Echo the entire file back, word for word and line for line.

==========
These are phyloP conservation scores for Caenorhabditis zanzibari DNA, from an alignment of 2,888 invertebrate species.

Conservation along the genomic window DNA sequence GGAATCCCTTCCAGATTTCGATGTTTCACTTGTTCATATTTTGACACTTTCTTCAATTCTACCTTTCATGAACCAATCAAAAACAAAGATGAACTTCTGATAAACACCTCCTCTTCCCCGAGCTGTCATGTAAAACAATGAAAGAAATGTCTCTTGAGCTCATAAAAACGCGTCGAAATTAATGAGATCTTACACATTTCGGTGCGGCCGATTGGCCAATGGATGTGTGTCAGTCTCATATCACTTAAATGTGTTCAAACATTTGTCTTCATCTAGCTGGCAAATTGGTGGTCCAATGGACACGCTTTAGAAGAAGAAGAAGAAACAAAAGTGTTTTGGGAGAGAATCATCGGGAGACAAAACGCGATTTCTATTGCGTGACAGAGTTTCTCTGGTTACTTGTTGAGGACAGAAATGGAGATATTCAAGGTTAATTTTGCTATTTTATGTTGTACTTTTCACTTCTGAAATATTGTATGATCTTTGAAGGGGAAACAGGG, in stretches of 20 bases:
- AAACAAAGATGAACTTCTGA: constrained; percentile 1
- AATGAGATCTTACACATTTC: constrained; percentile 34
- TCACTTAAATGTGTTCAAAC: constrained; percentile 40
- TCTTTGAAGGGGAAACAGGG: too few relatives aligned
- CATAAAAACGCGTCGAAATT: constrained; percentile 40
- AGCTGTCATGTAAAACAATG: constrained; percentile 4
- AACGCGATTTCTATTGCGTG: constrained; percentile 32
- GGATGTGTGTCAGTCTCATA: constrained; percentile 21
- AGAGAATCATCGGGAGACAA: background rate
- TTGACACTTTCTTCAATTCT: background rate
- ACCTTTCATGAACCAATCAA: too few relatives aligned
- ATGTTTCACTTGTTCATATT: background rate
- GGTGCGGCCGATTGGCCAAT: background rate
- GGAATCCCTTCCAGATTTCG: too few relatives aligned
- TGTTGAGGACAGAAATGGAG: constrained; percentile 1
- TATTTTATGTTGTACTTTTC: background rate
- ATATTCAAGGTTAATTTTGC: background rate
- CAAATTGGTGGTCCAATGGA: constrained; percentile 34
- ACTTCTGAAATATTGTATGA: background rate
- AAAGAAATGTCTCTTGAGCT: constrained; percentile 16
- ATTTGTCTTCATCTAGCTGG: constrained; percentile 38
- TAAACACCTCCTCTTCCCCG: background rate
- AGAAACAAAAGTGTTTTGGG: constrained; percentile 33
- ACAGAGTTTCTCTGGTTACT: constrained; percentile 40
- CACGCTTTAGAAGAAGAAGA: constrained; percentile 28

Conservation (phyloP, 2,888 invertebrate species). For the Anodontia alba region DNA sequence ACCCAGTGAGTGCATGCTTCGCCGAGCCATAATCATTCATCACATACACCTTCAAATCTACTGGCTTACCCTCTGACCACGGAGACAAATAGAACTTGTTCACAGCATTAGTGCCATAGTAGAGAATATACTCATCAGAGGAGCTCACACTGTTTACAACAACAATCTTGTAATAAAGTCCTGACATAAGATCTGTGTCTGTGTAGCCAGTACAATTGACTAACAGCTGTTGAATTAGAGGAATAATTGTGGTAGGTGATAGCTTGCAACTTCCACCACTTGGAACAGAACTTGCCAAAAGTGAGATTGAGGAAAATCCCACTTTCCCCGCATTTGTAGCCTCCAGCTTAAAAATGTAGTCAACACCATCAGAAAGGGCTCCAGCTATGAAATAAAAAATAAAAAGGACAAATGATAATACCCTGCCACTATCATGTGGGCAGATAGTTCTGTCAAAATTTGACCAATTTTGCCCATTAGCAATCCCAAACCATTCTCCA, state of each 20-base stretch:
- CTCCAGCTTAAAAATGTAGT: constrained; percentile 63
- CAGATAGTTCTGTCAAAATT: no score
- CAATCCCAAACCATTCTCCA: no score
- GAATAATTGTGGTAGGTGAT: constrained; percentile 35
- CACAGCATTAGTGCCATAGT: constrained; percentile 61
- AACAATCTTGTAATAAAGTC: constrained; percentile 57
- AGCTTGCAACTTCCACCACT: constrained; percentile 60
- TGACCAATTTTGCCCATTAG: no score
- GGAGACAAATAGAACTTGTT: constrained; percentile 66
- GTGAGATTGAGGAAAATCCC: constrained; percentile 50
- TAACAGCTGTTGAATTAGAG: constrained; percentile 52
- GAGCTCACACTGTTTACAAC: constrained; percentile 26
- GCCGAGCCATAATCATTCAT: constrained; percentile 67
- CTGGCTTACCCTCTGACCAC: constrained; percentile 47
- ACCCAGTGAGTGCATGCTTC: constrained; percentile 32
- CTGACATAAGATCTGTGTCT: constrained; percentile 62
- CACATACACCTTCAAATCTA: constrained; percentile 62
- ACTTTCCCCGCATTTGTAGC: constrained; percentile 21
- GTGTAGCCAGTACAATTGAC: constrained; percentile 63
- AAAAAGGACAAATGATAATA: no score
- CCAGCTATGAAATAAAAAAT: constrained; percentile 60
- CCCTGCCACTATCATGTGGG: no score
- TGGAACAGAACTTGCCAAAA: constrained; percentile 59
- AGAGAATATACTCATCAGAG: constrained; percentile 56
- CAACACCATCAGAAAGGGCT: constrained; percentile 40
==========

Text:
These are phyloP conservation scores for Caenorhabditis zanzibari DNA, from an alignment of 2,888 invertebrate species.

Conservation along the genomic window DNA sequence GGAATCCCTTCCAGATTTCGATGTTTCACTTGTTCATATTTTGACACTTTCTTCAATTCTACCTTTCATGAACCAATCAAAAACAAAGATGAACTTCTGATAAACACCTCCTCTTCCCCGAGCTGTCATGTAAAACAATGAAAGAAATGTCTCTTGAGCTCATAAAAACGCGTCGAAATTAATGAGATCTTACACATTTCGGTGCGGCCGATTGGCCAATGGATGTGTGTCAGTCTCATATCACTTAAATGTGTTCAAACATTTGTCTTCATCTAGCTGGCAAATTGGTGGTCCAATGGACACGCTTTAGAAGAAGAAGAAGAAACAAAAGTGTTTTGGGAGAGAATCATCGGGAGACAAAACGCGATTTCTATTGCGTGACAGAGTTTCTCTGGTTACTTGTTGAGGACAGAAATGGAGATATTCAAGGTTAATTTTGCTATTTTATGTTGTACTTTTCACTTCTGAAATATTGTATGATCTTTGAAGGGGAAACAGGG, in stretches of 20 bases:
- AAACAAAGATGAACTTCTGA: constrained; percentile 1
- AATGAGATCTTACACATTTC: constrained; percentile 34
- TCACTTAAATGTGTTCAAAC: constrained; percentile 40
- TCTTTGAAGGGGAAACAGGG: too few relatives aligned
- CATAAAAACGCGTCGAAATT: constrained; percentile 40
- AGCTGTCATGTAAAACAATG: constrained; percentile 4
- AACGCGATTTCTATTGCGTG: constrained; percentile 32
- GGATGTGTGTCAGTCTCATA: constrained; percentile 21
- AGAGAATCATCGGGAGACAA: background rate
- TTGACACTTTCTTCAATTCT: background rate
- ACCTTTCATGAACCAATCAA: too few relatives aligned
- ATGTTTCACTTGTTCATATT: background rate
- GGTGCGGCCGATTGGCCAAT: background rate
- GGAATCCCTTCCAGATTTCG: too few relatives aligned
- TGTTGAGGACAGAAATGGAG: constrained; percentile 1
- TATTTTATGTTGTACTTTTC: background rate
- ATATTCAAGGTTAATTTTGC: background rate
- CAAATTGGTGGTCCAATGGA: constrained; percentile 34
- ACTTCTGAAATATTGTATGA: background rate
- AAAGAAATGTCTCTTGAGCT: constrained; percentile 16
- ATTTGTCTTCATCTAGCTGG: constrained; percentile 38
- TAAACACCTCCTCTTCCCCG: background rate
- AGAAACAAAAGTGTTTTGGG: constrained; percentile 33
- ACAGAGTTTCTCTGGTTACT: constrained; percentile 40
- CACGCTTTAGAAGAAGAAGA: constrained; percentile 28

Conservation (phyloP, 2,888 invertebrate species). For the Anodontia alba region DNA sequence ACCCAGTGAGTGCATGCTTCGCCGAGCCATAATCATTCATCACATACACCTTCAAATCTACTGGCTTACCCTCTGACCACGGAGACAAATAGAACTTGTTCACAGCATTAGTGCCATAGTAGAGAATATACTCATCAGAGGAGCTCACACTGTTTACAACAACAATCTTGTAATAAAGTCCTGACATAAGATCTGTGTCTGTGTAGCCAGTACAATTGACTAACAGCTGTTGAATTAGAGGAATAATTGTGGTAGGTGATAGCTTGCAACTTCCACCACTTGGAACAGAACTTGCCAAAAGTGAGATTGAGGAAAATCCCACTTTCCCCGCATTTGTAGCCTCCAGCTTAAAAATGTAGTCAACACCATCAGAAAGGGCTCCAGCTATGAAATAAAAAATAAAAAGGACAAATGATAATACCCTGCCACTATCATGTGGGCAGATAGTTCTGTCAAAATTTGACCAATTTTGCCCATTAGCAATCCCAAACCATTCTCCA, state of each 20-base stretch:
- CTCCAGCTTAAAAATGTAGT: constrained; percentile 63
- CAGATAGTTCTGTCAAAATT: no score
- CAATCCCAAACCATTCTCCA: no score
- GAATAATTGTGGTAGGTGAT: constrained; percentile 35
- CACAGCATTAGTGCCATAGT: constrained; percentile 61
- AACAATCTTGTAATAAAGTC: constrained; percentile 57
- AGCTTGCAACTTCCACCACT: constrained; percentile 60
- TGACCAATTTTGCCCATTAG: no score
- GGAGACAAATAGAACTTGTT: constrained; percentile 66
- GTGAGATTGAGGAAAATCCC: constrained; percentile 50
- TAACAGCTGTTGAATTAGAG: constrained; percentile 52
- GAGCTCACACTGTTTACAAC: constrained; percentile 26
- GCCGAGCCATAATCATTCAT: constrained; percentile 67
- CTGGCTTACCCTCTGACCAC: constrained; percentile 47
- ACCCAGTGAGTGCATGCTTC: constrained; percentile 32
- CTGACATAAGATCTGTGTCT: constrained; percentile 62
- CACATACACCTTCAAATCTA: constrained; percentile 62
- ACTTTCCCCGCATTTGTAGC: constrained; percentile 21
- GTGTAGCCAGTACAATTGAC: constrained; percentile 63
- AAAAAGGACAAATGATAATA: no score
- CCAGCTATGAAATAAAAAAT: constrained; percentile 60
- CCCTGCCACTATCATGTGGG: no score
- TGGAACAGAACTTGCCAAAA: constrained; percentile 59
- AGAGAATATACTCATCAGAG: constrained; percentile 56
- CAACACCATCAGAAAGGGCT: constrained; percentile 40